Sunday, November 25, 2012

Post-election thoughts

I've been meaning to do an election post, but hadn't gotten to it. I was never all that political, but there's something about being overloaded with election crap for months and months that just makes me want to beat every political talking head with campaign signs until they go into a coma. Anyway, here are a few brief thoughts:

First of all, after hearing about how close the election might be, I decided I wasn't going to waste any energy or emotion on the TV idiots like I did in 2000. Instead, on election night, Mrs. Yid and I had a quiet dinner and then watched a silly horror movie, deliberately not checking any news until it was over. (Partially this was out of principle, partially because I find it incredibly irritating to watch newspeople killing time while they pretend they have new information when they damned well know they don't.)

As it turns out, the right overestimated how fed up/scared/brainwashed the American people are (and I have been listening to the conservative radio station in the car for the last two weeks as they spin and spin it, trying to explain how a majority of Americans-- slim, but still a majority-- could possibly disagree with them). The triumphalist Jewish Republican pundits also apparently also drank the pre-election kool-aid: counter to Abraham Katsman's optimistic claim that Romney would get over 30% of the Jewish vote, he actually stalled out right around 30%, giving Obama 70%. It's true that these are lower numbers than Obama got last time (74-78%), but it's hard to tell how much of that is due to issues with Obama vs. the Democratic party itself (and considering that Katsman was predicting Obama not clearing 60%, still nothing to sneeze at). It is possible that we are seeing the seeds of a gradual Jewish drift to the right, but if that is happening, it's either happening extremely slowly or in such small numbers as to not matter. I do think that eventually there will be less of a reflexive/automatic Jewish attachment to liberal politics, which on a philosophical level is probably a good thing, but I don't see it going past 40% to the Republicans anytime soon, if ever. The reality is that most Jews are liberal, and that even ones who may lean fiscally or socially conservative are not crazy enough for the hard-right conservatives running that wing of the party these days (though if the party decides to disassociate itself from the culture nuts, that may have some ripple effects). One last gloat: Katsman, I told you American Jews don't decide their vote based on Israel. (Nor should they, IMO.)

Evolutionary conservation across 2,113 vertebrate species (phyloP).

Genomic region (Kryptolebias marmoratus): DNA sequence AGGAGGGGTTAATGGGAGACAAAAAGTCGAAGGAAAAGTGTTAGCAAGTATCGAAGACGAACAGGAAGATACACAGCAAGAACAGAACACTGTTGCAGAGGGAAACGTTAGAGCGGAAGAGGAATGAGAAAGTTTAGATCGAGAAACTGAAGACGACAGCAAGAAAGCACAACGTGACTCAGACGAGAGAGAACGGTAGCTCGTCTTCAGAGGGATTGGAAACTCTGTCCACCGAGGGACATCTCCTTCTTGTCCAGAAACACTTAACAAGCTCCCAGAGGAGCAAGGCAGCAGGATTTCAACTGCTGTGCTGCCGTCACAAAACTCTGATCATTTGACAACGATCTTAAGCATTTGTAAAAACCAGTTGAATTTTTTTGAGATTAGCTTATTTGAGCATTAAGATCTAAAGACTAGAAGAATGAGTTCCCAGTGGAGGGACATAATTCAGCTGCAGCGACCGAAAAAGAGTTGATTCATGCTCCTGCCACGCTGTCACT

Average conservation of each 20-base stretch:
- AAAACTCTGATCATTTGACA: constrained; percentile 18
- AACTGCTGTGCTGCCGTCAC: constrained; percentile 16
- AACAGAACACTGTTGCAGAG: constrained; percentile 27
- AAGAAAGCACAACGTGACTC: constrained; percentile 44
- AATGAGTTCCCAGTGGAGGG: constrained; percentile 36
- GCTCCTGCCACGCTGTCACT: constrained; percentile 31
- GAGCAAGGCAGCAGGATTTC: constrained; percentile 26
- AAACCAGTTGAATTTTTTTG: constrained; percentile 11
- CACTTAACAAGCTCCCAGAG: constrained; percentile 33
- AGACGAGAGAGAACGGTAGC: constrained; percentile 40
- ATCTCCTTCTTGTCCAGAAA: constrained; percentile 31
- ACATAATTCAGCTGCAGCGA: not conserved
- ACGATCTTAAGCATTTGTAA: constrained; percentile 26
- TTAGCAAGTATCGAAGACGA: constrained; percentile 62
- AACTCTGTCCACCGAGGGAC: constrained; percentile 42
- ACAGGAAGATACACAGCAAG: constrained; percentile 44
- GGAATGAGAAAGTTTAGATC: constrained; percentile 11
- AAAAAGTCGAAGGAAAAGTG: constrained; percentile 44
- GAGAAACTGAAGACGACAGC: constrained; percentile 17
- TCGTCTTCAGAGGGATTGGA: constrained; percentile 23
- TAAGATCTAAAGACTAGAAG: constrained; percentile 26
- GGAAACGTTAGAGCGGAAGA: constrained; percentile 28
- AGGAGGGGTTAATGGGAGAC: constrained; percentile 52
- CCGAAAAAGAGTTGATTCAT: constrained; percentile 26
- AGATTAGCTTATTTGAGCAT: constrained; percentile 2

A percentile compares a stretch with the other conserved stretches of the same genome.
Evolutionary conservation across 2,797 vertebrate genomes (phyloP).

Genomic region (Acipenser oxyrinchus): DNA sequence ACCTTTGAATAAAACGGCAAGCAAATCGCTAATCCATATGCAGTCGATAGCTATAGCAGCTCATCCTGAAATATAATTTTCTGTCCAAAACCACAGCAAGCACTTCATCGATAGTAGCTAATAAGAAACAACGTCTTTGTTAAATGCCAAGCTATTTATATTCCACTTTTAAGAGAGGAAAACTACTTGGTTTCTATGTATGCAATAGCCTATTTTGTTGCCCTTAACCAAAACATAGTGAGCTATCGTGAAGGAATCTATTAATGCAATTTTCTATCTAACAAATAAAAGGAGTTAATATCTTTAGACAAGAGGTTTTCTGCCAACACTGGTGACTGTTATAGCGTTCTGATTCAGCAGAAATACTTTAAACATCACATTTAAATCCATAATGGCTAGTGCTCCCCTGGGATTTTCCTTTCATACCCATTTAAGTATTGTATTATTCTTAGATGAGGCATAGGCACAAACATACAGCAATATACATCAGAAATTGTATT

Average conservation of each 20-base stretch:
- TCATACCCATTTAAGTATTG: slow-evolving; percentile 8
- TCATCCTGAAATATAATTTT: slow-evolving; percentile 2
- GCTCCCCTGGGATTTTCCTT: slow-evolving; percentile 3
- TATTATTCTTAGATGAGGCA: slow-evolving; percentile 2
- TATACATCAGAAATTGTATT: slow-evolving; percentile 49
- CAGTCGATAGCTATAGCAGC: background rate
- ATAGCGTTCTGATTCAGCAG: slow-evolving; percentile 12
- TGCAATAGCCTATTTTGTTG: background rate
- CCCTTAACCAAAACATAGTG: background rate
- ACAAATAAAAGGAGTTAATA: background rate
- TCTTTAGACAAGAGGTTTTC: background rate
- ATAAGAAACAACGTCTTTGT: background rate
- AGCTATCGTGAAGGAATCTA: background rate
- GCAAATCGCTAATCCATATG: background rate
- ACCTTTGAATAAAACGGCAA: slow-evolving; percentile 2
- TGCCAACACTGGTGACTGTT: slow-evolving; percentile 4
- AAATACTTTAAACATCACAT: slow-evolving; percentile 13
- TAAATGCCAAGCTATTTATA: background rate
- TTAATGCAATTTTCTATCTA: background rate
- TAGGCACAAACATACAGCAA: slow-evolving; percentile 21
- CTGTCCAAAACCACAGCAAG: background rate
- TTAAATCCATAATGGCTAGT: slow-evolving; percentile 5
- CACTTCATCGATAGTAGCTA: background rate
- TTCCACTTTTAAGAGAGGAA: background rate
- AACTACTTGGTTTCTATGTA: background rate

I recently saw a documentary about the polarization of US politics, and so though I'm happy my candidate won, it's really got me thinking about what's best for the country on a national level. Though I definitely have liberal pet causes, I also genuinely believe that the country is better off when governed through some sort of centrist consensus, particularly in the Legislature. The reality is that while you have crazies in both parties (and legitimate issues with both parties, as well as their media proxies), I still believe that a majority of the country is reasonable and relatively sane. Now that the dust has settled, I'm hoping that some sense will start permeating into Congress and lead to some genuine bipartisan action to fix some of the real issues we're all dealing with, rather than everybody double-downing on the rhetoric and ideology to appeal to their fringes.

No comments: